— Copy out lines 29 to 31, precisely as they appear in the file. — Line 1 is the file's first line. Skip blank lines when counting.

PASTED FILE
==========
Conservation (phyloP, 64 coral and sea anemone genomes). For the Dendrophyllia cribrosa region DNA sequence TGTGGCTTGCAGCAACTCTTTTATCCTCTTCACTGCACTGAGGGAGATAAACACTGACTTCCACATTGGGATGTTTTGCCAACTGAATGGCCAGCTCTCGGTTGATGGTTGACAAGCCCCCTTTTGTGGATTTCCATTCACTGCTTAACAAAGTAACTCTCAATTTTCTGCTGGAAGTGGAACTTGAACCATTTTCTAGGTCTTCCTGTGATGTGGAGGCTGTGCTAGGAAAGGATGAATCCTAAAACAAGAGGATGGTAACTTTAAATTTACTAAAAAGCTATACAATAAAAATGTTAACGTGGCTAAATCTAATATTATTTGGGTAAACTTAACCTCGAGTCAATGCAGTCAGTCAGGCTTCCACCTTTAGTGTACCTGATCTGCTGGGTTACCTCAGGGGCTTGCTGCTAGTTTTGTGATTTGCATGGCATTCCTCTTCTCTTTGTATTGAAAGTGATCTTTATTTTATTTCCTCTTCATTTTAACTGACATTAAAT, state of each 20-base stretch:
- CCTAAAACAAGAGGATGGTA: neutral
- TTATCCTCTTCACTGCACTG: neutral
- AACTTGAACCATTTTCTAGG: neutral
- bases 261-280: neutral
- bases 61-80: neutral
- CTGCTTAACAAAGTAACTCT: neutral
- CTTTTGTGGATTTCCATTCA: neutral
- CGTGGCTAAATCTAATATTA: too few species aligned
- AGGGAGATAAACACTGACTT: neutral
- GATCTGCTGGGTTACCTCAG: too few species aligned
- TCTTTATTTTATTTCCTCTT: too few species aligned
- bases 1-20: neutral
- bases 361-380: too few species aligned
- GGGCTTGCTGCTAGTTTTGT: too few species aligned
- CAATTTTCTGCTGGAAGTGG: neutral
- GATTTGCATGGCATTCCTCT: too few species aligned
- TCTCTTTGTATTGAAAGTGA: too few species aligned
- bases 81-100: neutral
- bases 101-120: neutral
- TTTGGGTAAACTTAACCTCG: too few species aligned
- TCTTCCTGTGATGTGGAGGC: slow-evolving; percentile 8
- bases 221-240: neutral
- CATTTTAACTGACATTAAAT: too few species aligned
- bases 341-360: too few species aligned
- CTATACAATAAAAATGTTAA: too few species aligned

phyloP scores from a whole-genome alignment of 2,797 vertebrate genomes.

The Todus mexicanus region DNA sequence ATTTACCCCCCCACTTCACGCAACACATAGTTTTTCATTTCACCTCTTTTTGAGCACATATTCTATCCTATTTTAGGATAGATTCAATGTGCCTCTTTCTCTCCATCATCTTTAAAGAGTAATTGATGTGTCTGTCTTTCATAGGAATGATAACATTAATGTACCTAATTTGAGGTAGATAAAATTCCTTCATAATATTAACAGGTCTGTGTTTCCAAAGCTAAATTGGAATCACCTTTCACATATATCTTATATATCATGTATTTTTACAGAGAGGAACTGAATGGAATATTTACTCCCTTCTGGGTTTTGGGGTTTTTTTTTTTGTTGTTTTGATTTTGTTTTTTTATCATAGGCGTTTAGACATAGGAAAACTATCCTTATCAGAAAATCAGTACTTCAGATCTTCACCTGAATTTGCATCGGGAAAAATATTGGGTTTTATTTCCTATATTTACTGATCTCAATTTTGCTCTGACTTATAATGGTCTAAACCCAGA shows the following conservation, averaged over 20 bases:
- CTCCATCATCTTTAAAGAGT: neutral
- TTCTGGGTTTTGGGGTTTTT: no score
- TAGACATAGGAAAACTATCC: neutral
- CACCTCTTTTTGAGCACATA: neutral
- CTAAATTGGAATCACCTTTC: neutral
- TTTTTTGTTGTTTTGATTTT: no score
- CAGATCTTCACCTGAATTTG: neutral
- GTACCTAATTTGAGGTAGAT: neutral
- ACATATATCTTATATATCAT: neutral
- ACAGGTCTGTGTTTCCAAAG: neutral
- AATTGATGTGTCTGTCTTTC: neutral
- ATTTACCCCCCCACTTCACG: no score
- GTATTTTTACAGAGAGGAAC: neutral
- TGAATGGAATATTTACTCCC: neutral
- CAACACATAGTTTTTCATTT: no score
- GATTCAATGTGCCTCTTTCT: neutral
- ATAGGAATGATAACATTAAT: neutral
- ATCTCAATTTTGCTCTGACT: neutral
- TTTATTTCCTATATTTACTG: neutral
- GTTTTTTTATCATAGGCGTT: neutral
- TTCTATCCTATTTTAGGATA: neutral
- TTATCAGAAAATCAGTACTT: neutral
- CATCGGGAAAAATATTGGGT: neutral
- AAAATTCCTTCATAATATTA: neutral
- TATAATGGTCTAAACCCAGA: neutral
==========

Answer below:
- CTCCATCATCTTTAAAGAGT: neutral
- TTCTGGGTTTTGGGGTTTTT: no score
- TAGACATAGGAAAACTATCC: neutral